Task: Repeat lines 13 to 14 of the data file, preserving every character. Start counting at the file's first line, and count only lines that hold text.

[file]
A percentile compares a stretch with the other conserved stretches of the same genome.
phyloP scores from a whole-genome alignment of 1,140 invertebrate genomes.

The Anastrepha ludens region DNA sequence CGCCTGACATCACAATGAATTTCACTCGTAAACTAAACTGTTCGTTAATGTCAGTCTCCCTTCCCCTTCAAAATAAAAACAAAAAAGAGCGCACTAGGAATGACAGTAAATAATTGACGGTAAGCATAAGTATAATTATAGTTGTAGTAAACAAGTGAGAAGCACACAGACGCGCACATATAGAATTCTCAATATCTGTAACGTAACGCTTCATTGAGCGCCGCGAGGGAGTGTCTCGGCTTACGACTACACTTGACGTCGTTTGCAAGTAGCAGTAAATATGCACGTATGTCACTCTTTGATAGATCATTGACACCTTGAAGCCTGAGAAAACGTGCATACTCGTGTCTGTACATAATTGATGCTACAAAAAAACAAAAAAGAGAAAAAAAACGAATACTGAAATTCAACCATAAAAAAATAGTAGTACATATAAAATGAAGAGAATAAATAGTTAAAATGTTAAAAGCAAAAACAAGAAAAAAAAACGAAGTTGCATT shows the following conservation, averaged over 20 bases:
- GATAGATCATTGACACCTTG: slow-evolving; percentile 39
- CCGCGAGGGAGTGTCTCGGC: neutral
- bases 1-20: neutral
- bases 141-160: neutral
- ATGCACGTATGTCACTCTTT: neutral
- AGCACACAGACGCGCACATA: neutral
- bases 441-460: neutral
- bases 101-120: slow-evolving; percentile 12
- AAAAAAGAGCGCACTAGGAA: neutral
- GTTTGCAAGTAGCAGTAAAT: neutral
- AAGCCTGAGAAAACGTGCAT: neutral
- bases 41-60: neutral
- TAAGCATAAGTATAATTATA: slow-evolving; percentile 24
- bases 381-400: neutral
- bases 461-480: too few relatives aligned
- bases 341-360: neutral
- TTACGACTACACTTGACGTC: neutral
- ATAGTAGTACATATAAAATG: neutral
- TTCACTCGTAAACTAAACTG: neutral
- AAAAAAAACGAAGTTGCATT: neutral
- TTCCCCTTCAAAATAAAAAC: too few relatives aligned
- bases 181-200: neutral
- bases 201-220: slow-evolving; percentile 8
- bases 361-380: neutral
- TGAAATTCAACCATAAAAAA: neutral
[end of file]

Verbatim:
- GTTTGCAAGTAGCAGTAAAT: neutral
- AAGCCTGAGAAAACGTGCAT: neutral